BMW E34 M5

The BMW E34 M5 was manufactured as a 4 door saloon / sedan and 5 door station wagon estate produced from 1989 to 1995 of in which time 12,254 units were manufactured in Garching, Germany and were hand built as were its predecessors. The cars were fitted with 3.6 litre S38B36 and 3.8 litre S38B38 straight-6 cylinder engines coupled to 5 and 6 speed manual gearboxes. The wheelbase 2761 mm and length 4719 mm, width 1750 mm, height 1392 mm and a dry curb weight of 1670 kg.

The BMW E34 M5 is a continuation of BMW's M5 series, based on the 5-Series cars. It was produced from September 1988 to 1995, but sales in USA only started in 1990 and ended in 1993. It was produced at BMW 'M' GmbH and like the previous M5, was entirely hand-built. It utilized the 535i chassis which was produced at BMW's Dingolfing plant in Germany.

The early BMW E34 M5 used the 24 valve straight-6 engines found in the BMW E28 M5 and E24 M635CSi/M6 cars which already had proven track records. The engines were designated the engine code S38B36 with a bore of 93.4 mm and stroke of 86 mm with the sum total capacity of 3535 cc. The added stroke is due to a new forged steel crankshaft. The head and pistons were modified slightly to increase compression ratio to10:1 versus the old 9.8:1 compression figures.

Other adjustments made included an electronically controlled butterfly valve in the intake plenum, which provided better low rpm and mid-range power. The engine also featured an improved flywheel design, Bosch Motronic fuel injection and equal length stainless steel exhaust headers. Originally it was a 3.6 litre engine capacity which produced 232 kW or 311 bhp and 360 N.m of torque at 4,750 RPM.

In second half of 1991, the engine displacement was increased to 3.8 litres with the S38B38, except in North America and South Africa, which continued with the 3.6 litre engine and power was increased to 250 kW or 335 bhp.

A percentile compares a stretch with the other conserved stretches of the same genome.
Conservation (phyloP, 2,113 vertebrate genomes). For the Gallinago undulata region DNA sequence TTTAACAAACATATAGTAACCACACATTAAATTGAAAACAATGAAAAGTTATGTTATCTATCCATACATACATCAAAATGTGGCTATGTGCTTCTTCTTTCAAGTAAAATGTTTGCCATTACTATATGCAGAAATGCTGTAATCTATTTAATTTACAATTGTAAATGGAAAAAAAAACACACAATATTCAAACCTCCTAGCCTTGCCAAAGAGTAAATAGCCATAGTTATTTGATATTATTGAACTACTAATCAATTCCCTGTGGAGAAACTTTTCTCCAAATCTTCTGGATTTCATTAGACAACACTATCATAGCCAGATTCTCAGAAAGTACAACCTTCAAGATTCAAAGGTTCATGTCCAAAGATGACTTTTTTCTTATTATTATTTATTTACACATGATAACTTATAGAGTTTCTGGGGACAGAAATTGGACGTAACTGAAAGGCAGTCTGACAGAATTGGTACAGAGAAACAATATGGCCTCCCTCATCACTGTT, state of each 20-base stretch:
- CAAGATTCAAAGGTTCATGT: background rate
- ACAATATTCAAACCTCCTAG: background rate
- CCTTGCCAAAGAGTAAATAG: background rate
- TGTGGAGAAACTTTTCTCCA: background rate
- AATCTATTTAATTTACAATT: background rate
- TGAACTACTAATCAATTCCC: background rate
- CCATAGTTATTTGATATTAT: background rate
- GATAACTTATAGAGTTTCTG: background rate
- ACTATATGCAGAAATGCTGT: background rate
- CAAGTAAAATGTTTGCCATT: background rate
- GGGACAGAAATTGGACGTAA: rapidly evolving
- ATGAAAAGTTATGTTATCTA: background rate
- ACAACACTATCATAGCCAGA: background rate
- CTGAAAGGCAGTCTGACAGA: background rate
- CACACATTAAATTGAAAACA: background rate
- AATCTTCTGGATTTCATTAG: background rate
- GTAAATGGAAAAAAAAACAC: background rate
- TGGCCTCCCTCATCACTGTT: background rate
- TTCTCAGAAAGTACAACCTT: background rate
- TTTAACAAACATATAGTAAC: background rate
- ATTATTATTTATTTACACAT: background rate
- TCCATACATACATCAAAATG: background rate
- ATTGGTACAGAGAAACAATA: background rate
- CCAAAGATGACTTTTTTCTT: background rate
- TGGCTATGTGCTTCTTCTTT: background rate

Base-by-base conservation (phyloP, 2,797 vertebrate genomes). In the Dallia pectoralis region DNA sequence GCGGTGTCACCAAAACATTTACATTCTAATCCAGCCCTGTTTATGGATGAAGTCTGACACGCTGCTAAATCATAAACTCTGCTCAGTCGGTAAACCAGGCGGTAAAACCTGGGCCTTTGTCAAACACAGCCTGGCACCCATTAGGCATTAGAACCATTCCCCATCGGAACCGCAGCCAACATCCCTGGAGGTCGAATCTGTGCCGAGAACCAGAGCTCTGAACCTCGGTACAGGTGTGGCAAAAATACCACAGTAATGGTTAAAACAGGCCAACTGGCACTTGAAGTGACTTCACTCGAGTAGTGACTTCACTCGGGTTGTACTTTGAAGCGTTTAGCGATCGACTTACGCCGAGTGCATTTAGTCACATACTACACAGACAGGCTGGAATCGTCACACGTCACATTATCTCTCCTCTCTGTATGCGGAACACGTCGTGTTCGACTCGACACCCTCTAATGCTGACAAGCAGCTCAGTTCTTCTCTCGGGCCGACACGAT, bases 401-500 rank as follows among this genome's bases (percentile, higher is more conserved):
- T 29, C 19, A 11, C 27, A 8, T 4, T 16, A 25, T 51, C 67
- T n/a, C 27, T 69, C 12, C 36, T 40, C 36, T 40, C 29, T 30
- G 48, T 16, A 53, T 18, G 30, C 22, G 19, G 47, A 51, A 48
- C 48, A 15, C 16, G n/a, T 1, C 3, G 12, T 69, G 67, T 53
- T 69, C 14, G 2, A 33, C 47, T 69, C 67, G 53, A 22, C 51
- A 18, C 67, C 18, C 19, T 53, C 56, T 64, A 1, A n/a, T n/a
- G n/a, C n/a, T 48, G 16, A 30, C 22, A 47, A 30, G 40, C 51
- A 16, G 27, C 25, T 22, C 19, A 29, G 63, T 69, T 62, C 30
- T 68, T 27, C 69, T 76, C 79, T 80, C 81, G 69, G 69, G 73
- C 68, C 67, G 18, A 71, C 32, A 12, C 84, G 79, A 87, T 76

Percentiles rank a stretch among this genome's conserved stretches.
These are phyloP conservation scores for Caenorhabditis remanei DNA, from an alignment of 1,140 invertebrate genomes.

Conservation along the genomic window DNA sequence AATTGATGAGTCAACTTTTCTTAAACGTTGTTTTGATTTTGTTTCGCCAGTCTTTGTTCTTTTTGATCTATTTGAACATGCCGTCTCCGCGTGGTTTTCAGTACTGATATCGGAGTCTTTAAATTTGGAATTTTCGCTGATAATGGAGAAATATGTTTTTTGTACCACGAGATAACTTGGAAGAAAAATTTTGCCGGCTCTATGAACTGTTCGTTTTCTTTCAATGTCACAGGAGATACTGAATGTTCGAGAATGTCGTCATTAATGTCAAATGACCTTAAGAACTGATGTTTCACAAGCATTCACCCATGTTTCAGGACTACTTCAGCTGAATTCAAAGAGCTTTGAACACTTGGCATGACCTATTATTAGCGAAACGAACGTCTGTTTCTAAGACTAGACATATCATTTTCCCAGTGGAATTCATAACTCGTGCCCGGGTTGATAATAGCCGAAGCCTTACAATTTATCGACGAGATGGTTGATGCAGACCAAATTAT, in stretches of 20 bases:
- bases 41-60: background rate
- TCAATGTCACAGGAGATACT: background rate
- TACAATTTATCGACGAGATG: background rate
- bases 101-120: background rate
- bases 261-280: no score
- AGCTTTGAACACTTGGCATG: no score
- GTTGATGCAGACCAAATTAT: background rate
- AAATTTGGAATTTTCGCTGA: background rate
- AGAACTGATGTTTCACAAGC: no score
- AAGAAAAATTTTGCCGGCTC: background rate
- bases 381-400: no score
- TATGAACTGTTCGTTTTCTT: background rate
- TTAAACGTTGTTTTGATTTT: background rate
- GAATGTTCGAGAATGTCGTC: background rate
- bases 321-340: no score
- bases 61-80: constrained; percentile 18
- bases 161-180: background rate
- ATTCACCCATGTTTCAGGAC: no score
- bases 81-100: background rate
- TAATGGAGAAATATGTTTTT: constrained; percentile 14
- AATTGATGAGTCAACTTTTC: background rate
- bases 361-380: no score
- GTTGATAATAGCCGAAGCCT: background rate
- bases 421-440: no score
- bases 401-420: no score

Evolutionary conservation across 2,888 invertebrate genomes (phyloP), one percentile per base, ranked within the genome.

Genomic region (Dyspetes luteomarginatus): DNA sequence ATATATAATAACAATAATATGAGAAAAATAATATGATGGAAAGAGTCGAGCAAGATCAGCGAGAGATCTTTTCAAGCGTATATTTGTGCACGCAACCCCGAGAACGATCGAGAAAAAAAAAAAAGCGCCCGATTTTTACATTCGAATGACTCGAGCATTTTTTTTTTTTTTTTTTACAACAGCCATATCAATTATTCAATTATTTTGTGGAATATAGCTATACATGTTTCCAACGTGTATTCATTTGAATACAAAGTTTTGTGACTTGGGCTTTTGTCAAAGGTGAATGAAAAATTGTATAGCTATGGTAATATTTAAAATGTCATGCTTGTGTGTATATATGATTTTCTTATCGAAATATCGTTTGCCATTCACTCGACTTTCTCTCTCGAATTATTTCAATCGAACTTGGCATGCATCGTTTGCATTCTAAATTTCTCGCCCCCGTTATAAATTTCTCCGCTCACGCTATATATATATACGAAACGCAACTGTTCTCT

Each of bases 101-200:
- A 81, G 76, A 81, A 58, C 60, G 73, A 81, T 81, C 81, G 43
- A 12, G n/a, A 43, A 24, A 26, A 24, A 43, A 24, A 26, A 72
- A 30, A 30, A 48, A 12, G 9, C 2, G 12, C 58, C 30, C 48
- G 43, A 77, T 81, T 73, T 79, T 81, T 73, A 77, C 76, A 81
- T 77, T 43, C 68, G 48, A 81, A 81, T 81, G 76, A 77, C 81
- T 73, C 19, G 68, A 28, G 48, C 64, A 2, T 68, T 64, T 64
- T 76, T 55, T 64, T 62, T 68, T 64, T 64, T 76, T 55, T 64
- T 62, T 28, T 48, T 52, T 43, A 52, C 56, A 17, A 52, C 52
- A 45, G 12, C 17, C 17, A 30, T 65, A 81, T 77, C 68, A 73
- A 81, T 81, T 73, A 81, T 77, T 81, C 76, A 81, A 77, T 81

The E34 M5 Touring was the world's fastest wagon when it was introduced. It was BMW’s M Division first wagon, but at the same time the last hand built M car made. Its 3.8 L straight six was also the largest displacement six cylinder engine of BMW's modern era. 

In racing circles the BMW E34 M5’s have never been the choice for motorsport racing enthusiasts due to its size and weight but M5’s have been contenders in endurance racing, where weight is less important than in sprint car racing. These cars feature engines which are based upon the 3.8 litre S38 which produce almost 260 kW or 350 horse power and racing in the Belgium Belcar Championship finished second in 2001 and in the Australian Bathurst 12 Hour Production Car Endurance Race finishing 2nd overall in its class.

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  • 1989–92 (Euro spec.) straight-6 cylinder engine 24v 3.6 L
    • 0-100 km/h in 6.3 sec.
    • Top speed: 250 km/h (electronically limited)
    • 92–95 (Euro) straight-6 cylinder engine 24v 3.8 L
    • 0-97 km/h in 5.9/5.7 sec
    • Top speed: 280 km/h (electronically limited)

  • 1991–93 (USA spec.) straight-6 cylinder engine 24v 3.5 L
    • 0-100 km/h in 6.4 sec.
    • Top speed: 250 km/h (electronically limited)